This week I had the pleasure of speaking with Peter Navin, the senior vice president of employee experience at Grand Rounds, a company that provides an employer-based solution that gives employees and their families the technology, information and support they need to make decisions about whether and where to receive medical treatment. Before joining Grand Rounds, Peter has had a long and varied career in human resources leadership at companies like DocuSign and Shutterfly. He has also recently authored a Harvard Business Review article with Workforce Institute Board member David Creelman and fellow HR luminary John Boudreau on the topic of Why More Executives Should Consider Becoming a CHRO.

In this podcast recording of our conversation, you'll learn how Peter's career led him to the CHRO role and what advice he has for others who are CHRO's or who aspire to be.  He shares his four principles for creating a culture of engagement and performance as well as how executives aspiring to the CHRO role can prepare to make that move.

You'll also hear his responses to the following questions, among others:

Listen to the podcast below:

Are you an HR professional?  What would be your tips for someone who wishes to advance in the profession?

The following guest post is courtesy of our board member, David Creelman.

A recent Harvard Business Review online article written by myself and two colleagues, Peter Navin and John Boudreau, titled “Why More Executives Should Consider Becoming a CHRO” has attracted a lot of attention. Many CEOs have thought of bringing in business leaders without HR experience to run HR; and it's a tactic that is rich in both opportunity and risk. However, it's not the tactic that grabbed people's attention, it was the experience business leaders had when they moved into HR.

The experience is captured in an observation by executive search leader Phil Johnson: “When a CEO asks a business leader to run HR, the most frequent response is _What did I do wrong?' It's not seen as a desirable role; it's seen as punishment. Of course, they haven't had a chance to think it through, but that's the first reaction.”

That first reaction is not entirely unfair, HR has a reputation as a bureaucratic backwater. Never mind that research by Dave Ulrich and Ellie Fisher shows that the CHRO's competencies closely match those needed for a CEO; joining HR isn't usually seen as a great career move. No wonder most business leaders are surprised if they are offered the role.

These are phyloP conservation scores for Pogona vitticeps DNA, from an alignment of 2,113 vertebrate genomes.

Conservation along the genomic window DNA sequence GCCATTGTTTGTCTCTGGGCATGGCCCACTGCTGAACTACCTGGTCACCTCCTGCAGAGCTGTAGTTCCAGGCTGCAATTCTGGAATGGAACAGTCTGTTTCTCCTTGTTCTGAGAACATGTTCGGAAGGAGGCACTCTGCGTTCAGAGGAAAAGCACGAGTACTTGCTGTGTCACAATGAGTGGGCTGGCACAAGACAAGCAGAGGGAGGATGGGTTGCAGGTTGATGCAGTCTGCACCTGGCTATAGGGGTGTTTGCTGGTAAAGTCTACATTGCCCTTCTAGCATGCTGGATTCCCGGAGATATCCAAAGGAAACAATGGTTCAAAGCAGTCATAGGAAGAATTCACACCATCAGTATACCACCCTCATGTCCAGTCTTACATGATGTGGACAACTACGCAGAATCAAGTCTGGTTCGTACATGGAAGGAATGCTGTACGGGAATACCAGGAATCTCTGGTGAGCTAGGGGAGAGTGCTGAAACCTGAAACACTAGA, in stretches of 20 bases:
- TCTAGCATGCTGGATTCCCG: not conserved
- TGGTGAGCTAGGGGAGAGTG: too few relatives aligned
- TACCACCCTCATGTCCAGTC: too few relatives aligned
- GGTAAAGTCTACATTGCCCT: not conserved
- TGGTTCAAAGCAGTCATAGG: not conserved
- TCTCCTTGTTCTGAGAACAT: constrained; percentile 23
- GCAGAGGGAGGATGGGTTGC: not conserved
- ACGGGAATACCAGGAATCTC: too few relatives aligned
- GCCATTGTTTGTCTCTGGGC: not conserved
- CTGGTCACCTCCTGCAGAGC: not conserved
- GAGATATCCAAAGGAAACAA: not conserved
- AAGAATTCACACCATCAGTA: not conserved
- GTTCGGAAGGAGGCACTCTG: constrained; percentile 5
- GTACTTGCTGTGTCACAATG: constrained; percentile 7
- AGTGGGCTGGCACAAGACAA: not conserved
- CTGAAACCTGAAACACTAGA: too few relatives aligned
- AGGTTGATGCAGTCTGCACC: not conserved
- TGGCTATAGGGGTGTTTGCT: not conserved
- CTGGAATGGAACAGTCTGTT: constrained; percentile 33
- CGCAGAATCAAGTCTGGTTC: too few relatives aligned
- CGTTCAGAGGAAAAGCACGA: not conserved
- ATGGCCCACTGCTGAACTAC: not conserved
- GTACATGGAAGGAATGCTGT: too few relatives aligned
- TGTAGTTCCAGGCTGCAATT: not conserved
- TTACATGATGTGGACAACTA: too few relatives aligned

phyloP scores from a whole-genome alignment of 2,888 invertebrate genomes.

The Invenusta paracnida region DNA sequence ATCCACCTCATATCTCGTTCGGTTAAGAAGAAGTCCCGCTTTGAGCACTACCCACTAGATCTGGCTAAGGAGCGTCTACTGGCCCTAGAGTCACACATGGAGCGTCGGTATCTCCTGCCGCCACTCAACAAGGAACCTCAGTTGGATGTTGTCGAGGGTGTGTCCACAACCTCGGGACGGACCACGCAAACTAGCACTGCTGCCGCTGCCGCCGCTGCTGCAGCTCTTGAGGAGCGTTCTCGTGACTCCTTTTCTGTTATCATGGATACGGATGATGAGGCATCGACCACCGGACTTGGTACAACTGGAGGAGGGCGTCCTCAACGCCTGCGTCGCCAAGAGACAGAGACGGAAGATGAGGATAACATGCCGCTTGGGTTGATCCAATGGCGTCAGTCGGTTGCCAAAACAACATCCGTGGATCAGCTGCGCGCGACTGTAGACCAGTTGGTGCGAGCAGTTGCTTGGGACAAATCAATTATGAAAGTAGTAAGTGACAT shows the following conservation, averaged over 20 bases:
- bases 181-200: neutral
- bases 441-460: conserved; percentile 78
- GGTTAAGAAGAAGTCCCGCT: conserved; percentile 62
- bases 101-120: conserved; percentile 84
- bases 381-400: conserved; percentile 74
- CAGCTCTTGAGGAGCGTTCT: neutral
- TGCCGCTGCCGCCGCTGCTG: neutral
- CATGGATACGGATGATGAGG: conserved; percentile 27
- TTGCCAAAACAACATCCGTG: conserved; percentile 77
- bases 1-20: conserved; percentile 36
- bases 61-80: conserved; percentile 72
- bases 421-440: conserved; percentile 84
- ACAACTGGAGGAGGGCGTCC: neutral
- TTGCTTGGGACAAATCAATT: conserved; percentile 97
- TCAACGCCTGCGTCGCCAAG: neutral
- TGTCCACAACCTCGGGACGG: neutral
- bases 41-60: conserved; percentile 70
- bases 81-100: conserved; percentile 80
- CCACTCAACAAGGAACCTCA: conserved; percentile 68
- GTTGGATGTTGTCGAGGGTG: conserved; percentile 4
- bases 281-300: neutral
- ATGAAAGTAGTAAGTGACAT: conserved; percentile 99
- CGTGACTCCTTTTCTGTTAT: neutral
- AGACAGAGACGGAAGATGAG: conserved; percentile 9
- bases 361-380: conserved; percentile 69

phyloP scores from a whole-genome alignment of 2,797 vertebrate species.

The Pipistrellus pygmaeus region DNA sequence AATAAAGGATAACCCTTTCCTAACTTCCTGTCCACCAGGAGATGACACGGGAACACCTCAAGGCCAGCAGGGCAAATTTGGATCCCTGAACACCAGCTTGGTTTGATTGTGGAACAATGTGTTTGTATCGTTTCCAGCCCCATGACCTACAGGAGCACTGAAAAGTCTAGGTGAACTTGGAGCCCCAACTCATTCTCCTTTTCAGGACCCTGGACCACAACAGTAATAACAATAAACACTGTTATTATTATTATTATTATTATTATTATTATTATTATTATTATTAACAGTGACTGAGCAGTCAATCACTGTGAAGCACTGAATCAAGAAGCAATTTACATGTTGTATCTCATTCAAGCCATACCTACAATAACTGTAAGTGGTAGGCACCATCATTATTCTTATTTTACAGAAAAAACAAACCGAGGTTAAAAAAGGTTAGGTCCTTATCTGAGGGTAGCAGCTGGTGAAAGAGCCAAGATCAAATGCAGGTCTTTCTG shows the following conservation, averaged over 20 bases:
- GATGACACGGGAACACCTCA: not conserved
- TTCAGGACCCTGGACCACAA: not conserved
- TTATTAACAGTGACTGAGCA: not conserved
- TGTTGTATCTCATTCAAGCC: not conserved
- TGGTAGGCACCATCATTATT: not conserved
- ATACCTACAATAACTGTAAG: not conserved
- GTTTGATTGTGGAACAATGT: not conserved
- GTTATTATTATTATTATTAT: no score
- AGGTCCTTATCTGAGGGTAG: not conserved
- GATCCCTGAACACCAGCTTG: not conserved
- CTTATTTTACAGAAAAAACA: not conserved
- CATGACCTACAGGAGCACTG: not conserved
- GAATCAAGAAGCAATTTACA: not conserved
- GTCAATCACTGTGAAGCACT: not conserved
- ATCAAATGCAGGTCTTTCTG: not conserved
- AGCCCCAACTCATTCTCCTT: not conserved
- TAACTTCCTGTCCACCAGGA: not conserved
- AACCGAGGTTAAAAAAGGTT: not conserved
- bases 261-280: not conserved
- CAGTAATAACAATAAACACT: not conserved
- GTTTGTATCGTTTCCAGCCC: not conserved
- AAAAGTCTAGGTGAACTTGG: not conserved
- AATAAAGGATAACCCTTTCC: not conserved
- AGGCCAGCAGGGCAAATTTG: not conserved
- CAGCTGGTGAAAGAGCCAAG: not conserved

But wait, that was not the big surprise.

The big surprise for business leaders is that the CHRO role is absolutely the best one they've ever had. It has unparalleled scope and freedom. It has massive impact across all elements of the business–and it's fun. Let's imagine you have a problem with too many bugs in your new fintech app. Maybe the solution is to change the incentives. Maybe it's improving hiring or re-working the job design. Perhaps training needs to be better or you need a fix to the corporate culture in terms of collaboration. Almost all the levers for solving these business problems lie within HR; no wonder business leaders found running HR to be the best job ever.

The lesson for CEOs is to stop thinking of HR as an administrative support unit. See the CHRO as one of the top two or three roles in the company and set expectations accordingly. An unleashed HR department, staffed by the right people, is a massive competitive advantage for firms willing to think differently.

One can't help but be reminded of Kronos which is now a $1.3 billion-dollar company, that has delivered 9% compound annual growth over the last 5 years while also successfully transforming from an on-premise to a cloud technology provider. How did it do that? Well, a big part of it was elevating the HR function so that it could deliver the impact it is capable of. Kronos's HR function focuses on the business and makes its decisions based on the best available data and evidence. As a result, HR has played a big role in the organization's success, and the company regularly shows up on best places to work lists.

Here's one final lesson. David Almeda, Chief People Officer at Kronos says, “I don't think we're doing anything exceptional.” We got the same feeling from everyone we interviewed. No one was boastful about the cool or innovative or important things they were doing. Their successful deployment of the HR function was just a natural part of applying their best intelligence and business savvy to the issues facing the enterprise–and doing so in tight collaboration with the other business leaders.

CEOs need to change their expectations of HR; and business leaders from all functions should be fighting it out for a chance to get the best job in the C-suite: the job of CHRO.